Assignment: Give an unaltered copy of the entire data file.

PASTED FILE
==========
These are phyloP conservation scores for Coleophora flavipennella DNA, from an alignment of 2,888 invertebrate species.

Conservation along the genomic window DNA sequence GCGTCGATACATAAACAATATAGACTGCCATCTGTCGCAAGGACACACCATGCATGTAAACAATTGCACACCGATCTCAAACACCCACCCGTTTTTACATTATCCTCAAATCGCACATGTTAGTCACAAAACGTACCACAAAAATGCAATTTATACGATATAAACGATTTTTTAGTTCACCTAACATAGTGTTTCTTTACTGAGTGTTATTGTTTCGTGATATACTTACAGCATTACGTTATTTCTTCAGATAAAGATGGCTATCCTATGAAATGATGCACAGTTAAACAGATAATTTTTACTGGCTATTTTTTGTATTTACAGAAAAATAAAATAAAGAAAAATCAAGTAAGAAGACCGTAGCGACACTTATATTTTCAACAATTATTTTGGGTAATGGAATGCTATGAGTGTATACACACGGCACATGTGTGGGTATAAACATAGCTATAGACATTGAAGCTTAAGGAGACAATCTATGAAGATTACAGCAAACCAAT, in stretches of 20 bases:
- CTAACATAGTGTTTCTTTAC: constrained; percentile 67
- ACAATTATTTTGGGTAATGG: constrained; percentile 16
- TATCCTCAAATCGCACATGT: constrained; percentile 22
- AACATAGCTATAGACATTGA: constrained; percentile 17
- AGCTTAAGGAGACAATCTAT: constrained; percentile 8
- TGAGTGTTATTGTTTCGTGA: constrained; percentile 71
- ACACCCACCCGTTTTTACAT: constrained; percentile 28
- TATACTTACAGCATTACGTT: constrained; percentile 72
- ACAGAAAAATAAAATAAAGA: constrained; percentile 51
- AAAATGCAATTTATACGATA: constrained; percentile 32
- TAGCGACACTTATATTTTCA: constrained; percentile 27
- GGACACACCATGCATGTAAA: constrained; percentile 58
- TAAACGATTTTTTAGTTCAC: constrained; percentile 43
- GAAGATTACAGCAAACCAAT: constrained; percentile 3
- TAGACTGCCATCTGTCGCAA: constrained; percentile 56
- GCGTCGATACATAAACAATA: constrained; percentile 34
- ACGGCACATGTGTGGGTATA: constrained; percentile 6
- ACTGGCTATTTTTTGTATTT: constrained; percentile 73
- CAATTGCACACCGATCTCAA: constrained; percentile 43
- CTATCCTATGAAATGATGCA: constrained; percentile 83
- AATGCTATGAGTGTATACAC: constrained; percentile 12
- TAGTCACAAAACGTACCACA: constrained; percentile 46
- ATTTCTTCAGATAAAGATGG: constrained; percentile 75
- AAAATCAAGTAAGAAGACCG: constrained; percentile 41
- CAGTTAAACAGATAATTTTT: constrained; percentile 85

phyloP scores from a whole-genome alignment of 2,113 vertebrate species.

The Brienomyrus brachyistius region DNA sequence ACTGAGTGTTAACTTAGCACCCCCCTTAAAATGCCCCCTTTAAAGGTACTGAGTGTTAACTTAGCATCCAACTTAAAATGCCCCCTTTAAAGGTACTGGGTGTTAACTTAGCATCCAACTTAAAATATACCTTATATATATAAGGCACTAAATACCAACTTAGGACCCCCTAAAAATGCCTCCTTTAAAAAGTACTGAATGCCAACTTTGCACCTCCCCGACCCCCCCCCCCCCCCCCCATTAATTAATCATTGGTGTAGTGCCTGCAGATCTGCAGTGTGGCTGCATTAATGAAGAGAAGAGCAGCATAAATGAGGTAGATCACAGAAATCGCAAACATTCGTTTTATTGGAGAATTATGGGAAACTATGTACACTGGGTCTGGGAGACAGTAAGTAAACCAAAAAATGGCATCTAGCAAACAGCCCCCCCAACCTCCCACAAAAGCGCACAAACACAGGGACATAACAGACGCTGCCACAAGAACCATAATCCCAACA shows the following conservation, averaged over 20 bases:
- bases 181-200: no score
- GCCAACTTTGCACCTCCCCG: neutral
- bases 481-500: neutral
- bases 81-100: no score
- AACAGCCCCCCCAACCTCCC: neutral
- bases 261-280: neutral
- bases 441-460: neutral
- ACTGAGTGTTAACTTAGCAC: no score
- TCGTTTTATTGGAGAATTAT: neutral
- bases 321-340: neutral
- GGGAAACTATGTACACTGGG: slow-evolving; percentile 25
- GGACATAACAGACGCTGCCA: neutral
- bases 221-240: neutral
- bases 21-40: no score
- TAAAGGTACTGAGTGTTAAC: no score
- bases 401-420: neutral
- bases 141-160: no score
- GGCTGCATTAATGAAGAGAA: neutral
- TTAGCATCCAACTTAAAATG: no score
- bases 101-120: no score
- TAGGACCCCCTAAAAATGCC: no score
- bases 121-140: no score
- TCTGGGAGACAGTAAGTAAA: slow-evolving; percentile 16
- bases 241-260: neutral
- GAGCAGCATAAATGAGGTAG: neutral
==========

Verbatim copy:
These are phyloP conservation scores for Coleophora flavipennella DNA, from an alignment of 2,888 invertebrate species.

Conservation along the genomic window DNA sequence GCGTCGATACATAAACAATATAGACTGCCATCTGTCGCAAGGACACACCATGCATGTAAACAATTGCACACCGATCTCAAACACCCACCCGTTTTTACATTATCCTCAAATCGCACATGTTAGTCACAAAACGTACCACAAAAATGCAATTTATACGATATAAACGATTTTTTAGTTCACCTAACATAGTGTTTCTTTACTGAGTGTTATTGTTTCGTGATATACTTACAGCATTACGTTATTTCTTCAGATAAAGATGGCTATCCTATGAAATGATGCACAGTTAAACAGATAATTTTTACTGGCTATTTTTTGTATTTACAGAAAAATAAAATAAAGAAAAATCAAGTAAGAAGACCGTAGCGACACTTATATTTTCAACAATTATTTTGGGTAATGGAATGCTATGAGTGTATACACACGGCACATGTGTGGGTATAAACATAGCTATAGACATTGAAGCTTAAGGAGACAATCTATGAAGATTACAGCAAACCAAT, in stretches of 20 bases:
- CTAACATAGTGTTTCTTTAC: constrained; percentile 67
- ACAATTATTTTGGGTAATGG: constrained; percentile 16
- TATCCTCAAATCGCACATGT: constrained; percentile 22
- AACATAGCTATAGACATTGA: constrained; percentile 17
- AGCTTAAGGAGACAATCTAT: constrained; percentile 8
- TGAGTGTTATTGTTTCGTGA: constrained; percentile 71
- ACACCCACCCGTTTTTACAT: constrained; percentile 28
- TATACTTACAGCATTACGTT: constrained; percentile 72
- ACAGAAAAATAAAATAAAGA: constrained; percentile 51
- AAAATGCAATTTATACGATA: constrained; percentile 32
- TAGCGACACTTATATTTTCA: constrained; percentile 27
- GGACACACCATGCATGTAAA: constrained; percentile 58
- TAAACGATTTTTTAGTTCAC: constrained; percentile 43
- GAAGATTACAGCAAACCAAT: constrained; percentile 3
- TAGACTGCCATCTGTCGCAA: constrained; percentile 56
- GCGTCGATACATAAACAATA: constrained; percentile 34
- ACGGCACATGTGTGGGTATA: constrained; percentile 6
- ACTGGCTATTTTTTGTATTT: constrained; percentile 73
- CAATTGCACACCGATCTCAA: constrained; percentile 43
- CTATCCTATGAAATGATGCA: constrained; percentile 83
- AATGCTATGAGTGTATACAC: constrained; percentile 12
- TAGTCACAAAACGTACCACA: constrained; percentile 46
- ATTTCTTCAGATAAAGATGG: constrained; percentile 75
- AAAATCAAGTAAGAAGACCG: constrained; percentile 41
- CAGTTAAACAGATAATTTTT: constrained; percentile 85

phyloP scores from a whole-genome alignment of 2,113 vertebrate species.

The Brienomyrus brachyistius region DNA sequence ACTGAGTGTTAACTTAGCACCCCCCTTAAAATGCCCCCTTTAAAGGTACTGAGTGTTAACTTAGCATCCAACTTAAAATGCCCCCTTTAAAGGTACTGGGTGTTAACTTAGCATCCAACTTAAAATATACCTTATATATATAAGGCACTAAATACCAACTTAGGACCCCCTAAAAATGCCTCCTTTAAAAAGTACTGAATGCCAACTTTGCACCTCCCCGACCCCCCCCCCCCCCCCCCATTAATTAATCATTGGTGTAGTGCCTGCAGATCTGCAGTGTGGCTGCATTAATGAAGAGAAGAGCAGCATAAATGAGGTAGATCACAGAAATCGCAAACATTCGTTTTATTGGAGAATTATGGGAAACTATGTACACTGGGTCTGGGAGACAGTAAGTAAACCAAAAAATGGCATCTAGCAAACAGCCCCCCCAACCTCCCACAAAAGCGCACAAACACAGGGACATAACAGACGCTGCCACAAGAACCATAATCCCAACA shows the following conservation, averaged over 20 bases:
- bases 181-200: no score
- GCCAACTTTGCACCTCCCCG: neutral
- bases 481-500: neutral
- bases 81-100: no score
- AACAGCCCCCCCAACCTCCC: neutral
- bases 261-280: neutral
- bases 441-460: neutral
- ACTGAGTGTTAACTTAGCAC: no score
- TCGTTTTATTGGAGAATTAT: neutral
- bases 321-340: neutral
- GGGAAACTATGTACACTGGG: slow-evolving; percentile 25
- GGACATAACAGACGCTGCCA: neutral
- bases 221-240: neutral
- bases 21-40: no score
- TAAAGGTACTGAGTGTTAAC: no score
- bases 401-420: neutral
- bases 141-160: no score
- GGCTGCATTAATGAAGAGAA: neutral
- TTAGCATCCAACTTAAAATG: no score
- bases 101-120: no score
- TAGGACCCCCTAAAAATGCC: no score
- bases 121-140: no score
- TCTGGGAGACAGTAAGTAAA: slow-evolving; percentile 16
- bases 241-260: neutral
- GAGCAGCATAAATGAGGTAG: neutral